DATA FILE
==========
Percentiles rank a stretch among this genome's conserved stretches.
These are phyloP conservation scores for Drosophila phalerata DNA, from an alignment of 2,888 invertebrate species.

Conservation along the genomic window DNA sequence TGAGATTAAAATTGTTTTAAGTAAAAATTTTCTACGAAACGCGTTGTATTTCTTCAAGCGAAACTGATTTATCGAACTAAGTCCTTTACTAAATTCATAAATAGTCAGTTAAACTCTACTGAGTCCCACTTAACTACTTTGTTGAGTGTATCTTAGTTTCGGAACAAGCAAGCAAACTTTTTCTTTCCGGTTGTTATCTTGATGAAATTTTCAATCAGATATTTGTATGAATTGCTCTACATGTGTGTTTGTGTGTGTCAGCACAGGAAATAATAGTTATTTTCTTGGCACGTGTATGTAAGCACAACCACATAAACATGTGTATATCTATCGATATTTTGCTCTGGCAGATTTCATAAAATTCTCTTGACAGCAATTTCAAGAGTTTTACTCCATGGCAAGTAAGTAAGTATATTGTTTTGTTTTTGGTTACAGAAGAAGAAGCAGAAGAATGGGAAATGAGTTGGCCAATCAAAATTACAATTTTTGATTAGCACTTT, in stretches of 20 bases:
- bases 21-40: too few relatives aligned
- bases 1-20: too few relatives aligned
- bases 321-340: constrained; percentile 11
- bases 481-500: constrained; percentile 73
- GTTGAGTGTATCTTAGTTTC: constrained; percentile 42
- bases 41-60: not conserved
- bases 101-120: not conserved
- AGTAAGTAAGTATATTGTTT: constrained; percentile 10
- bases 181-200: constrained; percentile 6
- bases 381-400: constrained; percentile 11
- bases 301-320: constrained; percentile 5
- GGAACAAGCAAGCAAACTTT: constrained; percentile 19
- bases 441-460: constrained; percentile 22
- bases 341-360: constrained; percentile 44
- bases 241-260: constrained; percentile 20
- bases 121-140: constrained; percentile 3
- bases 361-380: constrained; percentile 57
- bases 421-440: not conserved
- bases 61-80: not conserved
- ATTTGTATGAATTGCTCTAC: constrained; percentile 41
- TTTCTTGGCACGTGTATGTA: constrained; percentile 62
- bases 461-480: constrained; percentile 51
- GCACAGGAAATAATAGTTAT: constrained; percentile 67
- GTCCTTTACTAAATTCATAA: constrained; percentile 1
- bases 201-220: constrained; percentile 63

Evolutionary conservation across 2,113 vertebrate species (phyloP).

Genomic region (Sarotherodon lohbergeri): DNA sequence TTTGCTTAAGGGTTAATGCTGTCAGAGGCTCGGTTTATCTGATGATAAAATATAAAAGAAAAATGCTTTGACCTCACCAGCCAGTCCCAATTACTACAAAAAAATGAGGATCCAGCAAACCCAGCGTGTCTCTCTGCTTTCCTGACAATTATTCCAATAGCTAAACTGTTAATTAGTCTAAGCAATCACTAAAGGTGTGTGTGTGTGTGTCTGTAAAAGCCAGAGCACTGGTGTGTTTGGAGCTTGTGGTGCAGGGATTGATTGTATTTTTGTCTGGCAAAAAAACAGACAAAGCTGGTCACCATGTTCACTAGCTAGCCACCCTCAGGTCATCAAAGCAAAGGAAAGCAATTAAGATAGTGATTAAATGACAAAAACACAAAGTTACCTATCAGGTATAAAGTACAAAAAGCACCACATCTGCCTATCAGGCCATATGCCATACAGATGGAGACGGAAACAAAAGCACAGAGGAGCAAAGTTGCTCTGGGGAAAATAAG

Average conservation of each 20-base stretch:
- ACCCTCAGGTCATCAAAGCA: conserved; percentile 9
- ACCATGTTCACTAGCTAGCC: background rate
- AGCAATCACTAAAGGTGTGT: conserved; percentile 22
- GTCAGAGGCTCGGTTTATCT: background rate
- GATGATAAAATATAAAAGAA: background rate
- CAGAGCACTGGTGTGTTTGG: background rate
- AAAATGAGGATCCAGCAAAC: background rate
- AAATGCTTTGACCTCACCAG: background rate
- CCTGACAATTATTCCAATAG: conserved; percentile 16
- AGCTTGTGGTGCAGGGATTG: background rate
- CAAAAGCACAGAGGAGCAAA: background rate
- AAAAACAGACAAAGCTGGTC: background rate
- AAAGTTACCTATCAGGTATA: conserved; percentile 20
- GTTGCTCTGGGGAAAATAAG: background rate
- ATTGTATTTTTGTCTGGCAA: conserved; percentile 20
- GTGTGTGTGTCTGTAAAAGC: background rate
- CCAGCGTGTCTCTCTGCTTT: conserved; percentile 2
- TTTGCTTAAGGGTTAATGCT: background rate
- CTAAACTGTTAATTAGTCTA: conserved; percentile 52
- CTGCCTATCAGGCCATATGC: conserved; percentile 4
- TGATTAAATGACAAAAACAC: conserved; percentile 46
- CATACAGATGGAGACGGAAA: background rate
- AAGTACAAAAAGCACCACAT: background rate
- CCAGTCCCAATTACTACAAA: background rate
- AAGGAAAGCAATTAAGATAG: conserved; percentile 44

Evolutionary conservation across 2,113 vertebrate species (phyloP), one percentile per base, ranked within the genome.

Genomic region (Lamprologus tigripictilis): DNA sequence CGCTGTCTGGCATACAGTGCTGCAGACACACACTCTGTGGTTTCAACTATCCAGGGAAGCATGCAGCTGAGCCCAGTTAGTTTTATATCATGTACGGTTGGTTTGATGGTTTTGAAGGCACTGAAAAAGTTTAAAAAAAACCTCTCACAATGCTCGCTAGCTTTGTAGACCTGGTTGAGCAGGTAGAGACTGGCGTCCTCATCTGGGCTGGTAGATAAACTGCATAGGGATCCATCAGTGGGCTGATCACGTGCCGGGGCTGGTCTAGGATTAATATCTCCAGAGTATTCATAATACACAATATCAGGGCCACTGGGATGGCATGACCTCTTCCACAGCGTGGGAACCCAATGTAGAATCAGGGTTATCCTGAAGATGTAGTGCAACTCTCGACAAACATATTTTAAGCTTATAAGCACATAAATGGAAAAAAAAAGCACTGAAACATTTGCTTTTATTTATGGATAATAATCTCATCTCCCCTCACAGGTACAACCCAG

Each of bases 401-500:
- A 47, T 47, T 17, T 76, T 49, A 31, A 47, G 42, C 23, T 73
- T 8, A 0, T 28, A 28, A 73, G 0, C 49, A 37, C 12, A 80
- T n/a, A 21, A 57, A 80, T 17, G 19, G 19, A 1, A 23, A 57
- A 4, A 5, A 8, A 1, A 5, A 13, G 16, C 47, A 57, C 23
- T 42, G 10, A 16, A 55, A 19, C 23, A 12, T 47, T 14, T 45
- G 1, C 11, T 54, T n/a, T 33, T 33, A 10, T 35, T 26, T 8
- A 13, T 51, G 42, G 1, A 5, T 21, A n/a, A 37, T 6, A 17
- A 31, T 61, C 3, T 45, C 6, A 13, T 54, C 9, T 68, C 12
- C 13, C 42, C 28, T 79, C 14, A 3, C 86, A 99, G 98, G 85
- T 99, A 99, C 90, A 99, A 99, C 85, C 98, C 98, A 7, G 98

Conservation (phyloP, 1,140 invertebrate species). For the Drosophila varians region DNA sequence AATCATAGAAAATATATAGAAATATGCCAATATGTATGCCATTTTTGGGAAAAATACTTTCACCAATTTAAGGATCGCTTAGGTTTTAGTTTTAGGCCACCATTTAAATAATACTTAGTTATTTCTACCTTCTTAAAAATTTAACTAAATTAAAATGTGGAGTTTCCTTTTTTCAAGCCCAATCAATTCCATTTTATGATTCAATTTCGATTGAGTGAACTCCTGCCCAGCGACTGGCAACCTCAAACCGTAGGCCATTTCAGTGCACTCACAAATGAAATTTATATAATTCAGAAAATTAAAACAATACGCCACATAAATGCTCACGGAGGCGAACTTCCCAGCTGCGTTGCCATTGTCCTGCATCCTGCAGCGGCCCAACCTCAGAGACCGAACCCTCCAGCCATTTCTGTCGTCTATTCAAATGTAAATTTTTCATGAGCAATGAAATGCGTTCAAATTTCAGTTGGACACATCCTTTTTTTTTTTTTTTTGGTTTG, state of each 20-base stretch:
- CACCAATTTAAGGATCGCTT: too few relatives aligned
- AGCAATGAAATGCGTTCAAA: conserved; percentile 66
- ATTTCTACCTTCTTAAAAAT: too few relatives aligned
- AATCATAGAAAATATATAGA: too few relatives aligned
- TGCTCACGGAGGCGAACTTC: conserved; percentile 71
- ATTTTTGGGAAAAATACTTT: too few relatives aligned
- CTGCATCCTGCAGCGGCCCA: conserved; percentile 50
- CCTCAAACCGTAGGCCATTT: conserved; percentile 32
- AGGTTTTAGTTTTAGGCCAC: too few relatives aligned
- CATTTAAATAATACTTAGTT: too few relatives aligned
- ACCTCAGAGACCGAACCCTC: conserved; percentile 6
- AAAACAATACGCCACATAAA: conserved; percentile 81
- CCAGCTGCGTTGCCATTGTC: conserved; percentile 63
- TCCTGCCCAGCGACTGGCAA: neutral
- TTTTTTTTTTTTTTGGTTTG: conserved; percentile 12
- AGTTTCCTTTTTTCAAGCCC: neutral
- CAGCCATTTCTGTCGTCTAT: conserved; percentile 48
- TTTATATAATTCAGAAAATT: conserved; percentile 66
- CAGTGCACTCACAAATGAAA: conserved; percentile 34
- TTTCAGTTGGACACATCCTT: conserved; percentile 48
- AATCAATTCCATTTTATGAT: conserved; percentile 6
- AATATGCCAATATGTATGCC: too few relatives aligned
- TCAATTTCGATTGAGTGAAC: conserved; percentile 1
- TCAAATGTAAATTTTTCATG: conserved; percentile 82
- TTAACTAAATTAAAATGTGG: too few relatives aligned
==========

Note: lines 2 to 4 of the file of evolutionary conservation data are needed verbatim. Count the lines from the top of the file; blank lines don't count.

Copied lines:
These are phyloP conservation scores for Drosophila phalerata DNA, from an alignment of 2,888 invertebrate species.

Conservation along the genomic window DNA sequence TGAGATTAAAATTGTTTTAAGTAAAAATTTTCTACGAAACGCGTTGTATTTCTTCAAGCGAAACTGATTTATCGAACTAAGTCCTTTACTAAATTCATAAATAGTCAGTTAAACTCTACTGAGTCCCACTTAACTACTTTGTTGAGTGTATCTTAGTTTCGGAACAAGCAAGCAAACTTTTTCTTTCCGGTTGTTATCTTGATGAAATTTTCAATCAGATATTTGTATGAATTGCTCTACATGTGTGTTTGTGTGTGTCAGCACAGGAAATAATAGTTATTTTCTTGGCACGTGTATGTAAGCACAACCACATAAACATGTGTATATCTATCGATATTTTGCTCTGGCAGATTTCATAAAATTCTCTTGACAGCAATTTCAAGAGTTTTACTCCATGGCAAGTAAGTAAGTATATTGTTTTGTTTTTGGTTACAGAAGAAGAAGCAGAAGAATGGGAAATGAGTTGGCCAATCAAAATTACAATTTTTGATTAGCACTTT, in stretches of 20 bases:
- bases 21-40: too few relatives aligned